Facebook has been in the headlines non-stop with questions about its potentially damaging effects on discourse, politics and, of course, privacy. Last year, this led to a 25% decline in stock prices. But at the end of January, the stock increased significantly, and in the second half of the year continued to grow, completing with an increase of 56.6%.
Google had some buzz at the top this year as co-founder Larry Page stepped down as CEO of Alphabet’s parent company, while co-founder Sergey Brin stepped down as president of Alphabet. The company’s strangulation in the digital advertising market is attracting increasing attention from regulators and legislators at home and abroad.
But for now, investors are not scared. After falling into a small valley in June, Alphabet shares traded above $ 1,100 for the remainder of the year. The company, which went public in 2004, ended the year by 29% compared with a 1% drop last year.
(ranks by share price% profit / loss in 2019)
AT & T
January 2 close: $ 29.54
December 31 close price: $ 39.08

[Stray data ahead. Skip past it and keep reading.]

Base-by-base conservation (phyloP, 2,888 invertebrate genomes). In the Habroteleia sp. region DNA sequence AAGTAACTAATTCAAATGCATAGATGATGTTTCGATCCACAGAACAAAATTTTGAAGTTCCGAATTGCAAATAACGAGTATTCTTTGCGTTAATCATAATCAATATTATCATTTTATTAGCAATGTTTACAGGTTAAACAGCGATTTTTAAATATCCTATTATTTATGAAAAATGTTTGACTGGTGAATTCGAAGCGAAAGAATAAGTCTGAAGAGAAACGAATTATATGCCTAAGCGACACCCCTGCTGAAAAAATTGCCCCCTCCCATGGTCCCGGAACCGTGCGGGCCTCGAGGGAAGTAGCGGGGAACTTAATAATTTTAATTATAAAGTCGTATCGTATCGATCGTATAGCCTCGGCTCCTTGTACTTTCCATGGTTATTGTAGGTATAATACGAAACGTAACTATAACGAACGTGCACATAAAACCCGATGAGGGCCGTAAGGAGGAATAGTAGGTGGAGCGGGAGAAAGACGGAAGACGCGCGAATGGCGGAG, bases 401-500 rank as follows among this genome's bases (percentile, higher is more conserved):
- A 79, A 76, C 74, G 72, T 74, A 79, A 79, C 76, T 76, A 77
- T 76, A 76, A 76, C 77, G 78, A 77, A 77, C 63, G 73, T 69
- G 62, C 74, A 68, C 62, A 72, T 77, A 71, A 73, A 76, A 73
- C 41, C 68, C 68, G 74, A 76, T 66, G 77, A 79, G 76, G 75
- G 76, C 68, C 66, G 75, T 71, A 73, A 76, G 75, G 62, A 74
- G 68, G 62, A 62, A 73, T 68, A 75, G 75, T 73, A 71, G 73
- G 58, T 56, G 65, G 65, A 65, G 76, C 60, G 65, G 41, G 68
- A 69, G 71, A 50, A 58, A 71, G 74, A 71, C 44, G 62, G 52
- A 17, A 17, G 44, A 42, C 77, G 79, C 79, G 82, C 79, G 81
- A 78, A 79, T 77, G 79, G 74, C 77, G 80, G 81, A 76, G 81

% profit / loss: + 37%
52-week range: $ 28.30- $ 39.70
January 2 close: $ 25.83
December 31 close price: $ 32.74
% profit / loss: + 32.3%
52-week range: $ 24.11 – $ 33.66
January 2 close: $ 34.37
December 31 close price: $ 44.97
% profit / loss: + 32%
52-week range: $ 33.42- $ 47.27
January 2 close: $ 108.97
December 31 close price: $ 144.63
% profit / loss: + 31.9%
52-week range: $ 105.94– $ 153.41
January 2 close: $ 45.66
December 31 close price: $ 41.97
% profit / loss: -4%
52-week range: $ 35.02 – $ 53.71
January 2 close: $ 56.64
December 31 close: $ 39.50
% profit / loss: -28%
52-week range: $ 35.60- $ 68.42
January 2 close: $ 16.62
December 31 close: $ 10.66
% profit / loss: -33.8%
52-week range: $ 7.65- $ 19
(ranks by share price% profit / loss in 2019)
January 2 close: $ 157.92
December 31 close price: $ 293.65
% profit / loss: + 86.2%
52-week range: $ 142- $ 293.97
January 2 close: $ 135.68
December 31 close price: $ 205.25
% profit / loss: + 56.6%
52-week range: $ 128.56–208.93
January 2 close: $ 1,045.85
December 31 close price: $ 1,337.02
% profit / loss: + 29%
52-week range: $ 1,014.07 – $ 1,365
January 2 close: $ 267.66
December 31 close price: $ 323.57
% profit / loss: + 21%
52-week range: $ 252.28- $ 385.99
January 2 close: $ 1,539.13
December 31 close price: $ 1,847.84
% profit / loss: + 17.3%
52-week range: $ 1,460.93 – $ 2,035.80